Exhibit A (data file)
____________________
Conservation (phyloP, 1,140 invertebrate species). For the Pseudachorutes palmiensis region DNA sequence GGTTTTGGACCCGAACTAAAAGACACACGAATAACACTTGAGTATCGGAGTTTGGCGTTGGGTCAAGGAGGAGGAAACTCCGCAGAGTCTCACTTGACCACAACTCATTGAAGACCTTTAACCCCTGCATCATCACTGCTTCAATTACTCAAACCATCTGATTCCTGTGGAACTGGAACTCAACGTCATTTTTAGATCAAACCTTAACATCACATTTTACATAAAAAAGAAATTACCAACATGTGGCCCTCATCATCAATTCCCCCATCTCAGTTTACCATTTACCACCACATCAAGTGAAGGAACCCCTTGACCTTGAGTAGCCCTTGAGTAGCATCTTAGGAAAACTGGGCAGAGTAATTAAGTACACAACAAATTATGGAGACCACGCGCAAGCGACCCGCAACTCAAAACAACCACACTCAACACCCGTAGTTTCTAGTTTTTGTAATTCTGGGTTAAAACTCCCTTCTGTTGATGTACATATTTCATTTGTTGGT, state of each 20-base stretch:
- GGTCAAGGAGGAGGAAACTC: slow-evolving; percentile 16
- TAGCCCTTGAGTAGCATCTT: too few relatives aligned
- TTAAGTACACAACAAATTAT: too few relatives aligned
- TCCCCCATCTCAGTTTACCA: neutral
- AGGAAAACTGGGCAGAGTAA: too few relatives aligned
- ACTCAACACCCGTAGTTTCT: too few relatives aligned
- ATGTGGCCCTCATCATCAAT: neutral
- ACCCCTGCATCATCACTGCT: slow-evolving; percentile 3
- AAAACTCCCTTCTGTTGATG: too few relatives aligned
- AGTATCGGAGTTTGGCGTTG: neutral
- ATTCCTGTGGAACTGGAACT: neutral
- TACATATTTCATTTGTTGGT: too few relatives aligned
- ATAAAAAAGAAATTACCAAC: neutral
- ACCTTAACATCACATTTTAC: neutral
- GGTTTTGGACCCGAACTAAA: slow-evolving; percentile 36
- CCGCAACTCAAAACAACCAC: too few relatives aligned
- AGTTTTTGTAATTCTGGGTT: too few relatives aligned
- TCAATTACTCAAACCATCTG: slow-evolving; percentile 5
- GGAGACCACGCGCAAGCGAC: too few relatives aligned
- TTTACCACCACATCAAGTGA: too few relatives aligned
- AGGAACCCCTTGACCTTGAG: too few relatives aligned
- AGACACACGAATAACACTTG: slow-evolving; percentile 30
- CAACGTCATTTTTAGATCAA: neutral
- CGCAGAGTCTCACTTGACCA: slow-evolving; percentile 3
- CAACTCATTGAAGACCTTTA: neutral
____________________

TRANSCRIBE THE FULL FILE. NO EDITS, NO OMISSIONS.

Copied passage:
Conservation (phyloP, 1,140 invertebrate species). For the Pseudachorutes palmiensis region DNA sequence GGTTTTGGACCCGAACTAAAAGACACACGAATAACACTTGAGTATCGGAGTTTGGCGTTGGGTCAAGGAGGAGGAAACTCCGCAGAGTCTCACTTGACCACAACTCATTGAAGACCTTTAACCCCTGCATCATCACTGCTTCAATTACTCAAACCATCTGATTCCTGTGGAACTGGAACTCAACGTCATTTTTAGATCAAACCTTAACATCACATTTTACATAAAAAAGAAATTACCAACATGTGGCCCTCATCATCAATTCCCCCATCTCAGTTTACCATTTACCACCACATCAAGTGAAGGAACCCCTTGACCTTGAGTAGCCCTTGAGTAGCATCTTAGGAAAACTGGGCAGAGTAATTAAGTACACAACAAATTATGGAGACCACGCGCAAGCGACCCGCAACTCAAAACAACCACACTCAACACCCGTAGTTTCTAGTTTTTGTAATTCTGGGTTAAAACTCCCTTCTGTTGATGTACATATTTCATTTGTTGGT, state of each 20-base stretch:
- GGTCAAGGAGGAGGAAACTC: slow-evolving; percentile 16
- TAGCCCTTGAGTAGCATCTT: too few relatives aligned
- TTAAGTACACAACAAATTAT: too few relatives aligned
- TCCCCCATCTCAGTTTACCA: neutral
- AGGAAAACTGGGCAGAGTAA: too few relatives aligned
- ACTCAACACCCGTAGTTTCT: too few relatives aligned
- ATGTGGCCCTCATCATCAAT: neutral
- ACCCCTGCATCATCACTGCT: slow-evolving; percentile 3
- AAAACTCCCTTCTGTTGATG: too few relatives aligned
- AGTATCGGAGTTTGGCGTTG: neutral
- ATTCCTGTGGAACTGGAACT: neutral
- TACATATTTCATTTGTTGGT: too few relatives aligned
- ATAAAAAAGAAATTACCAAC: neutral
- ACCTTAACATCACATTTTAC: neutral
- GGTTTTGGACCCGAACTAAA: slow-evolving; percentile 36
- CCGCAACTCAAAACAACCAC: too few relatives aligned
- AGTTTTTGTAATTCTGGGTT: too few relatives aligned
- TCAATTACTCAAACCATCTG: slow-evolving; percentile 5
- GGAGACCACGCGCAAGCGAC: too few relatives aligned
- TTTACCACCACATCAAGTGA: too few relatives aligned
- AGGAACCCCTTGACCTTGAG: too few relatives aligned
- AGACACACGAATAACACTTG: slow-evolving; percentile 30
- CAACGTCATTTTTAGATCAA: neutral
- CGCAGAGTCTCACTTGACCA: slow-evolving; percentile 3
- CAACTCATTGAAGACCTTTA: neutral